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Kushner in Jerusalem, where political upheaval may disrupt U.S. peace plan

Jared Kushner

Three important players in U.S. President Donald Trump’s long-delayed Middle East peace plan met in Jerusalem on Thursday, but gave no hint about whether its rollout would be further postponed by Israel’s political turmoil.

Trump’s adviser Jared Kushner and U.S. Middle East envoy Jason Greenblatt met with Israeli Prime Minister Benjamin Netanyahu during a visit to the region to drum up support for an economic conference in Bahrain in late June.

The Trump administration has said it expects to use the Bahrain meeting to unveil the first – economic – stage of its proposal to solve the Israel-Palestinian conflict, an initiative Trump has called the “Deal of the Century”.

But Kushner and Greenblatt arrived in Israel just as the country found itself heading for a second election in six months after Netanyahu failed to put together a governing coalition following an April ballot. Israeli lawmakers voted to dissolve parliament on Thursday, paving the way for a new election on Sept. 17.

Netanyahu sought to play down the setback, referring only to “a little event last night” during brief joint remarks with Kushner. “That’s not going to stop us – we’re going to keep working together,” he said.

“I’m tremendously encouraged by how the United States, under President Trump, is working to bring allies together in this region against common challenges, but also to seize common opportunities,” he added.

Kushner also made no direct mention of the plan, saying that Israel’s security was critical to Washington and that they were “very excited about the potential that lies ahead for Israel, for the relationship”.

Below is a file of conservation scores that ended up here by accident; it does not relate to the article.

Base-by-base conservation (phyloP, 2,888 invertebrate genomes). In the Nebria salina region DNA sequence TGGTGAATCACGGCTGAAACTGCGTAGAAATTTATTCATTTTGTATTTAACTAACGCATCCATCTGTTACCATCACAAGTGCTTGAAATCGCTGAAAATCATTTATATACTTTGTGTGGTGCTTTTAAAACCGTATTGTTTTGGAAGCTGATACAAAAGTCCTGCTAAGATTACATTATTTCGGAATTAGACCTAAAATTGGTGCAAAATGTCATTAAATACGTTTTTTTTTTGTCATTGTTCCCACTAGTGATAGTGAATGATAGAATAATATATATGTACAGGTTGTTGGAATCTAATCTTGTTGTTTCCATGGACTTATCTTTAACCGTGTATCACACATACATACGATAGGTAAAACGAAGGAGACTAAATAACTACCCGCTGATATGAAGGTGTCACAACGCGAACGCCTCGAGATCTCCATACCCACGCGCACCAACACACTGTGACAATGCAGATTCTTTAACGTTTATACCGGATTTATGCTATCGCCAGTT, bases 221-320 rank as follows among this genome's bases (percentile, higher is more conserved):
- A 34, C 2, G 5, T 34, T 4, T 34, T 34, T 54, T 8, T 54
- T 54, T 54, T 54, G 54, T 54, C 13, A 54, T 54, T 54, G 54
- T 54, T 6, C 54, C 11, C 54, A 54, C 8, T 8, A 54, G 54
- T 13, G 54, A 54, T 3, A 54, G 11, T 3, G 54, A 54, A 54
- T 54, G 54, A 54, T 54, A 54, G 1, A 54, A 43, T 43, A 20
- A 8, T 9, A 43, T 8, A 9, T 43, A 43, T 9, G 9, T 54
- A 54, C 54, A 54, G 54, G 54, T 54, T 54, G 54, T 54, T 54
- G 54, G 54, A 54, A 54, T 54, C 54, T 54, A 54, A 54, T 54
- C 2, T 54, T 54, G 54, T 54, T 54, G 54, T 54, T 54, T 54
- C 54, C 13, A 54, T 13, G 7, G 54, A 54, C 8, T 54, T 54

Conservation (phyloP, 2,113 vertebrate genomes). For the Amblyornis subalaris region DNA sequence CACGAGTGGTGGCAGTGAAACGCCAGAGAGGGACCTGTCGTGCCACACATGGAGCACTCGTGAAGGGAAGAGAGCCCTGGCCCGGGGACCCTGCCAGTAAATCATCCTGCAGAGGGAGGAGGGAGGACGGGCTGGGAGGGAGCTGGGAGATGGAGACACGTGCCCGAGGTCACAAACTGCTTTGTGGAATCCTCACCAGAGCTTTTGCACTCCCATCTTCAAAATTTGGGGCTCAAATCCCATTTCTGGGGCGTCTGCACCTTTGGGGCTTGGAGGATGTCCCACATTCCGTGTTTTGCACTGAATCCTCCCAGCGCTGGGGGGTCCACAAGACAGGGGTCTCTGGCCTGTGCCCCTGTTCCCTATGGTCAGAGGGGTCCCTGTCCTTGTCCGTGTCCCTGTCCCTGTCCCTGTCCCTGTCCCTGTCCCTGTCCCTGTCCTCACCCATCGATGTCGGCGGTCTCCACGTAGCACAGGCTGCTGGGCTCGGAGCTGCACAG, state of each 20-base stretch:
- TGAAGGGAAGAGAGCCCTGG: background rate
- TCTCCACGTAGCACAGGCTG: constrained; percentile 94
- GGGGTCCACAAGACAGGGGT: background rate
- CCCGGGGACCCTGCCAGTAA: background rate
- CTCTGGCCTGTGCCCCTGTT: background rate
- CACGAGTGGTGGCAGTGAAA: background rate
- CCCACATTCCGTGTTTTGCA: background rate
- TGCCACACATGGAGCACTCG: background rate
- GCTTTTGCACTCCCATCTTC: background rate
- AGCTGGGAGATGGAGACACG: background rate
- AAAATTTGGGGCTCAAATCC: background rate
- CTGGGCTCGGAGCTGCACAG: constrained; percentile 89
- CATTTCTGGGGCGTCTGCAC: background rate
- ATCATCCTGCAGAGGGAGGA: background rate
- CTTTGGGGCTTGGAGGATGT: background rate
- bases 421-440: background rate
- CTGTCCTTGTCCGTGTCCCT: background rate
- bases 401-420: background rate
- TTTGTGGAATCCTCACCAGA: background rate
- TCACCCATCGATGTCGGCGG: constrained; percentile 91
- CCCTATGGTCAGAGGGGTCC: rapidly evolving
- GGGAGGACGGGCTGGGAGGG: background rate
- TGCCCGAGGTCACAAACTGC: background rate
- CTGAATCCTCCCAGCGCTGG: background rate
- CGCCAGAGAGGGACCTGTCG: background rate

The plan’s rollout was first expected in late 2018 or early 2019, but was postponed to give Netanyahu time to hold the election and form a government. It is now unclear whether they will postpone it again until after the September election.

U.S. officials have been non-committal on the exact timing, except to say it would come after the administration presents the economic portion.

Israelis and Palestinians were quick to point out the potential disruption of a new election.

Chief Palestinian negotiator Saeb Erekat joked that the Trump plan was now “the deal of the next century.” Palestinians have been sceptical about the plan even before it is unveiled, believing it will be heavily weighted in Israel’s favour.

In Israel’s liberal daily Haaretz, under the headline “Kushner’s Awful Timing” analyst Amir Tibon wrote that with another election campaign, “the Gulf workshop is no longer on top of anyone’s agenda”.

The June 25-26 Bahrain conference aims to encourage investment in the Palestinian territories by Arab countries, before grappling with the difficult political issues at the heart of the conflict.

The Kushner delegation had visited Morocco and Jordan before heading to Israel. But the Palestinian leadership has refused to deal with the Trump administration since the president recognised Jerusalem as Israel’s capital.

Hanan Ashrawi, of the Palestine Liberation Organisation, said she believed the conference would proceed but that the political stage would be delayed.

“The American timetable is usually constructed on the basis of the Israeli schedule or the Israeli agenda,” Ashrawi said. “They are buying time for Israel, (while) on the other hand they are actually preventing any serious political initiative to deal with the issues.”

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